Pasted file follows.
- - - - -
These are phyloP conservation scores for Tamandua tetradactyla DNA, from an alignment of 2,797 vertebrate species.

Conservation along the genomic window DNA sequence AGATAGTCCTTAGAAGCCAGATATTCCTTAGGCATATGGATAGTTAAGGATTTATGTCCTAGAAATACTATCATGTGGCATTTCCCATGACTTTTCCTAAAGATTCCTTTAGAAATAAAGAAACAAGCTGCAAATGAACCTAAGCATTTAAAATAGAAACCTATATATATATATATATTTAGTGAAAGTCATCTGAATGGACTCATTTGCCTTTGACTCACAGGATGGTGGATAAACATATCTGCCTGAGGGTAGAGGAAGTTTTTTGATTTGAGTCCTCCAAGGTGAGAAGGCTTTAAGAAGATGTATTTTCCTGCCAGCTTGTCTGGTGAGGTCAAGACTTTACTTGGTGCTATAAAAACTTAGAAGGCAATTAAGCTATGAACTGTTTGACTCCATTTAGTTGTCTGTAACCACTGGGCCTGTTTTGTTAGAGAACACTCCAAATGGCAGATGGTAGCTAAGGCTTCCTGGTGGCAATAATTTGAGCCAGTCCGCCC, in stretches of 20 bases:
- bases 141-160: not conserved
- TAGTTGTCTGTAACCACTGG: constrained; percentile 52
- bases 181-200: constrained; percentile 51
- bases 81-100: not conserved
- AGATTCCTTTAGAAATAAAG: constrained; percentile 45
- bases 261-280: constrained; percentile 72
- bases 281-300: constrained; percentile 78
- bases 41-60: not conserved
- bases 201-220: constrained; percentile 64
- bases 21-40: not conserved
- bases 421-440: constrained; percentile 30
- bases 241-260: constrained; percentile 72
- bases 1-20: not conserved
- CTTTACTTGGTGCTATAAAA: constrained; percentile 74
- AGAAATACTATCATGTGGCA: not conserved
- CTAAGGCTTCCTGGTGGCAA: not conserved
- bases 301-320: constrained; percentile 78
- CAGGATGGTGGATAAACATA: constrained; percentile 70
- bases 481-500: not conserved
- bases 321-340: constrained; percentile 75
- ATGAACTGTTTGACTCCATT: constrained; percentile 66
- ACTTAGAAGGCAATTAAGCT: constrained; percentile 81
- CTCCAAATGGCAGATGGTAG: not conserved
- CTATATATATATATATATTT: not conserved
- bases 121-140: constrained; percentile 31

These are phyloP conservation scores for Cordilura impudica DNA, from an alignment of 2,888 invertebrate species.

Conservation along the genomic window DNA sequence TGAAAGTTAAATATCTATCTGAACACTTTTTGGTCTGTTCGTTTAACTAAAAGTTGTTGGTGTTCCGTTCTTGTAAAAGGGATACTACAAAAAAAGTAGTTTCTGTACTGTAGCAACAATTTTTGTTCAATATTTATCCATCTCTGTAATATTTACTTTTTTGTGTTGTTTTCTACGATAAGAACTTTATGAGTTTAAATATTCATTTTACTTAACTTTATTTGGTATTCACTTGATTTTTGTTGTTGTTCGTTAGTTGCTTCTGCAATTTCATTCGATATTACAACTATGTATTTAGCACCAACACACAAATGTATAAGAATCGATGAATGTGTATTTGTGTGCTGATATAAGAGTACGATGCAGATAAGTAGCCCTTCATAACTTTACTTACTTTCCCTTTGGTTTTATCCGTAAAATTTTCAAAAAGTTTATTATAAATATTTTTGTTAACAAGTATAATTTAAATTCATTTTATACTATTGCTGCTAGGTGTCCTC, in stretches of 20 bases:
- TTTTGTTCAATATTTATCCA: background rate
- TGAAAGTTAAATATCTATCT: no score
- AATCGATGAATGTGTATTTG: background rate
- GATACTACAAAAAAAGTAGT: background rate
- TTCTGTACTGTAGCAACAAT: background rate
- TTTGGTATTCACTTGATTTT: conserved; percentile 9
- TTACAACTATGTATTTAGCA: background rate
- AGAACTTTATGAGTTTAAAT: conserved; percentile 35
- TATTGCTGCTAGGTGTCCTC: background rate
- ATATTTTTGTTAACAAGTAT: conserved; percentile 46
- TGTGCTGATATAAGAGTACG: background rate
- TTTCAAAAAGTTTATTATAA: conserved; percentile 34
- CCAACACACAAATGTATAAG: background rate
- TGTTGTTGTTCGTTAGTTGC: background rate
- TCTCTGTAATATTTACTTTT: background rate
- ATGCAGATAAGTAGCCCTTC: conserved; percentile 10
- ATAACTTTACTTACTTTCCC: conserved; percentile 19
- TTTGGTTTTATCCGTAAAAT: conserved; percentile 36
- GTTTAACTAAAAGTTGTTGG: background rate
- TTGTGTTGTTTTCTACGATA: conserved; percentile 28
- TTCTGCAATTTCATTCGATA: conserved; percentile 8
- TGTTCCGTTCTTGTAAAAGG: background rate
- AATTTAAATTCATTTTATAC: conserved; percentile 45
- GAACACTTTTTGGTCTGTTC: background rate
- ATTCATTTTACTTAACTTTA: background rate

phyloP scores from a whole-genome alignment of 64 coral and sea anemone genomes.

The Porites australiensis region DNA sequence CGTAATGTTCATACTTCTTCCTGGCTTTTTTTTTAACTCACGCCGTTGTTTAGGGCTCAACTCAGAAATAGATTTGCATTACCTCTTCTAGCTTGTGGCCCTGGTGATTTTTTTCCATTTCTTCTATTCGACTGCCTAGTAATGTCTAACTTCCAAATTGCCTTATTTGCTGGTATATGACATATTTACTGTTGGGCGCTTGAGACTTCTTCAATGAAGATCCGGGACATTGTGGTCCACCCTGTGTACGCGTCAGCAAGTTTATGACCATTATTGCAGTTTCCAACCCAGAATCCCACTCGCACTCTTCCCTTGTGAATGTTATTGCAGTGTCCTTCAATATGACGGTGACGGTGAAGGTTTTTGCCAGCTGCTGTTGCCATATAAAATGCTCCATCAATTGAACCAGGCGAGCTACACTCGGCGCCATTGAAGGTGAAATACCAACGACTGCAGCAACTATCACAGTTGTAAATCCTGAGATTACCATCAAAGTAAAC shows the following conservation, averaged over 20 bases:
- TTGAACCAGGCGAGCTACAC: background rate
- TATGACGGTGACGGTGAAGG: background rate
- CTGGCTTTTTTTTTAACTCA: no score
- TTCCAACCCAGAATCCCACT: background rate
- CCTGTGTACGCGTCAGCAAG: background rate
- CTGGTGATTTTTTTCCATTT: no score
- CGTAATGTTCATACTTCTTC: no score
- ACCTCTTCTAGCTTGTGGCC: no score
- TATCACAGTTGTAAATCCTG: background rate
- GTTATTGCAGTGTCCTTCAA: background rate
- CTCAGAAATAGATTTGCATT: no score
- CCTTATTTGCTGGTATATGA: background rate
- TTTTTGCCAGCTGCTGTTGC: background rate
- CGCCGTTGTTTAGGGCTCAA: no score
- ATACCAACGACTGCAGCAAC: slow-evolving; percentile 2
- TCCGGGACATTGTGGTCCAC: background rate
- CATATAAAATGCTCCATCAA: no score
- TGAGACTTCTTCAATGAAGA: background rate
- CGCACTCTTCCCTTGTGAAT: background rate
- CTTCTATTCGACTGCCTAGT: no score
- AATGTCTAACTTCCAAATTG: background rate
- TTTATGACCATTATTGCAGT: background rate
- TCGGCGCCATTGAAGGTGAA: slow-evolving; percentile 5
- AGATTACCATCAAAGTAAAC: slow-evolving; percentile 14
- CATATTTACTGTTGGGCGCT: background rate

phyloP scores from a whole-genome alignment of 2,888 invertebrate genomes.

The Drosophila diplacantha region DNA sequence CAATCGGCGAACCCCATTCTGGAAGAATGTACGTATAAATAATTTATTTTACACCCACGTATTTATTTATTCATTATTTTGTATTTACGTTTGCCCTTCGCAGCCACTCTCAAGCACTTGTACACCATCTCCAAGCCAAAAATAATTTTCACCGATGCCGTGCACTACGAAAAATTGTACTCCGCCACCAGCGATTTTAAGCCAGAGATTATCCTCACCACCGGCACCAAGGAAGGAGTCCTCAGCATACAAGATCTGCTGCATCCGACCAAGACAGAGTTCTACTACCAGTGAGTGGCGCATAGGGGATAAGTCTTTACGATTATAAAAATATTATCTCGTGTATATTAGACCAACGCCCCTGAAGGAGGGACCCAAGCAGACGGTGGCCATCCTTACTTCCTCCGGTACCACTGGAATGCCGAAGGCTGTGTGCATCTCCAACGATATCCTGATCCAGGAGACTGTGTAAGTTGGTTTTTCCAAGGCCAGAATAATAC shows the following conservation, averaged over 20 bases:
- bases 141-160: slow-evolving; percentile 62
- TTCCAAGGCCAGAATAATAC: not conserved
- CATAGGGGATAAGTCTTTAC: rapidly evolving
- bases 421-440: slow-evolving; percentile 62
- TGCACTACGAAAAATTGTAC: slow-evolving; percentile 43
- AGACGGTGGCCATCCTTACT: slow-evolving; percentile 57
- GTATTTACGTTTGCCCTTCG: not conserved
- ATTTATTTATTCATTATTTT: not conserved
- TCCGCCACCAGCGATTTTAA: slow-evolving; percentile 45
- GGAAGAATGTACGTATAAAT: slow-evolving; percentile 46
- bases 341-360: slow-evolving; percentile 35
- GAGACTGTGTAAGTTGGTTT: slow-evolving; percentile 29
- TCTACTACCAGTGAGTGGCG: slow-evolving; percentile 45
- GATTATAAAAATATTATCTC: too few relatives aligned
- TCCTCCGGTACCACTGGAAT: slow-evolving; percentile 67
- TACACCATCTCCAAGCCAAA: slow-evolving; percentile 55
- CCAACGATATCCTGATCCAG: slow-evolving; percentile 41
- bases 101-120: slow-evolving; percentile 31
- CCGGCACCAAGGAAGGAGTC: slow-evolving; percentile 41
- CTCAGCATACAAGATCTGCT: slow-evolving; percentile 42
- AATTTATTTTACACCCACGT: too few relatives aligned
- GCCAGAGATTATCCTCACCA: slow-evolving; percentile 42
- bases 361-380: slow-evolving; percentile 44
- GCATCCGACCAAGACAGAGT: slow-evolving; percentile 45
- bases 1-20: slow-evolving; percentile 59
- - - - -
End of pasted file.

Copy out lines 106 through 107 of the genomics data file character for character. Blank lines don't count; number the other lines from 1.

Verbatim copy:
- bases 361-380: slow-evolving; percentile 44
- GCATCCGACCAAGACAGAGT: slow-evolving; percentile 45